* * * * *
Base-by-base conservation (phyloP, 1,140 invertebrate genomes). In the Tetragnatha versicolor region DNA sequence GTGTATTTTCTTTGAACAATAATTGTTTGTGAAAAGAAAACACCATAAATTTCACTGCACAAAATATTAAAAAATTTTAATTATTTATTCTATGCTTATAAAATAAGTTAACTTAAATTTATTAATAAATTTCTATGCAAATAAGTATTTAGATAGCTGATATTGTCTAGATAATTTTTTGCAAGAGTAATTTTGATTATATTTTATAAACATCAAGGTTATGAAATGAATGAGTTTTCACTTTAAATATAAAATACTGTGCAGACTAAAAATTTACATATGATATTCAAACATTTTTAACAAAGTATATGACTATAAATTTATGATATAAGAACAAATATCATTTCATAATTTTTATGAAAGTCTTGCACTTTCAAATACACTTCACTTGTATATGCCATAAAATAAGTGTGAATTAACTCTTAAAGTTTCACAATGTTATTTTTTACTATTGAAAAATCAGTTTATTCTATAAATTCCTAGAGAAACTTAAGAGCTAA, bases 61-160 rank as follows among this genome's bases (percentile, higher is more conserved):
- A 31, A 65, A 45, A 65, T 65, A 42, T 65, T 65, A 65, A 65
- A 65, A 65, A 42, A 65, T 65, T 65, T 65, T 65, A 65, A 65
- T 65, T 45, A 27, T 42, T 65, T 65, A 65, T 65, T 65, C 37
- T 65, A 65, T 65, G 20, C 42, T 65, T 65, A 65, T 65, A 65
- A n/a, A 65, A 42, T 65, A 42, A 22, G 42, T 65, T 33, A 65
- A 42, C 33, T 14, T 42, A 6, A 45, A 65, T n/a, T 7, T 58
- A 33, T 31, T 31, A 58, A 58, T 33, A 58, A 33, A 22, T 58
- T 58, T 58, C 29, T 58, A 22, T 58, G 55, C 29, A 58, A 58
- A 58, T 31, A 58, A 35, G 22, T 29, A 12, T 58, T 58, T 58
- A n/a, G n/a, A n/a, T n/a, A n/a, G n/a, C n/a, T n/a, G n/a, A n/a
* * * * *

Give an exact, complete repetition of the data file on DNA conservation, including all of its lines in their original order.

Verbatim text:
Base-by-base conservation (phyloP, 1,140 invertebrate genomes). In the Tetragnatha versicolor region DNA sequence GTGTATTTTCTTTGAACAATAATTGTTTGTGAAAAGAAAACACCATAAATTTCACTGCACAAAATATTAAAAAATTTTAATTATTTATTCTATGCTTATAAAATAAGTTAACTTAAATTTATTAATAAATTTCTATGCAAATAAGTATTTAGATAGCTGATATTGTCTAGATAATTTTTTGCAAGAGTAATTTTGATTATATTTTATAAACATCAAGGTTATGAAATGAATGAGTTTTCACTTTAAATATAAAATACTGTGCAGACTAAAAATTTACATATGATATTCAAACATTTTTAACAAAGTATATGACTATAAATTTATGATATAAGAACAAATATCATTTCATAATTTTTATGAAAGTCTTGCACTTTCAAATACACTTCACTTGTATATGCCATAAAATAAGTGTGAATTAACTCTTAAAGTTTCACAATGTTATTTTTTACTATTGAAAAATCAGTTTATTCTATAAATTCCTAGAGAAACTTAAGAGCTAA, bases 61-160 rank as follows among this genome's bases (percentile, higher is more conserved):
- A 31, A 65, A 45, A 65, T 65, A 42, T 65, T 65, A 65, A 65
- A 65, A 65, A 42, A 65, T 65, T 65, T 65, T 65, A 65, A 65
- T 65, T 45, A 27, T 42, T 65, T 65, A 65, T 65, T 65, C 37
- T 65, A 65, T 65, G 20, C 42, T 65, T 65, A 65, T 65, A 65
- A n/a, A 65, A 42, T 65, A 42, A 22, G 42, T 65, T 33, A 65
- A 42, C 33, T 14, T 42, A 6, A 45, A 65, T n/a, T 7, T 58
- A 33, T 31, T 31, A 58, A 58, T 33, A 58, A 33, A 22, T 58
- T 58, T 58, C 29, T 58, A 22, T 58, G 55, C 29, A 58, A 58
- A 58, T 31, A 58, A 35, G 22, T 29, A 12, T 58, T 58, T 58
- A n/a, G n/a, A n/a, T n/a, A n/a, G n/a, C n/a, T n/a, G n/a, A n/a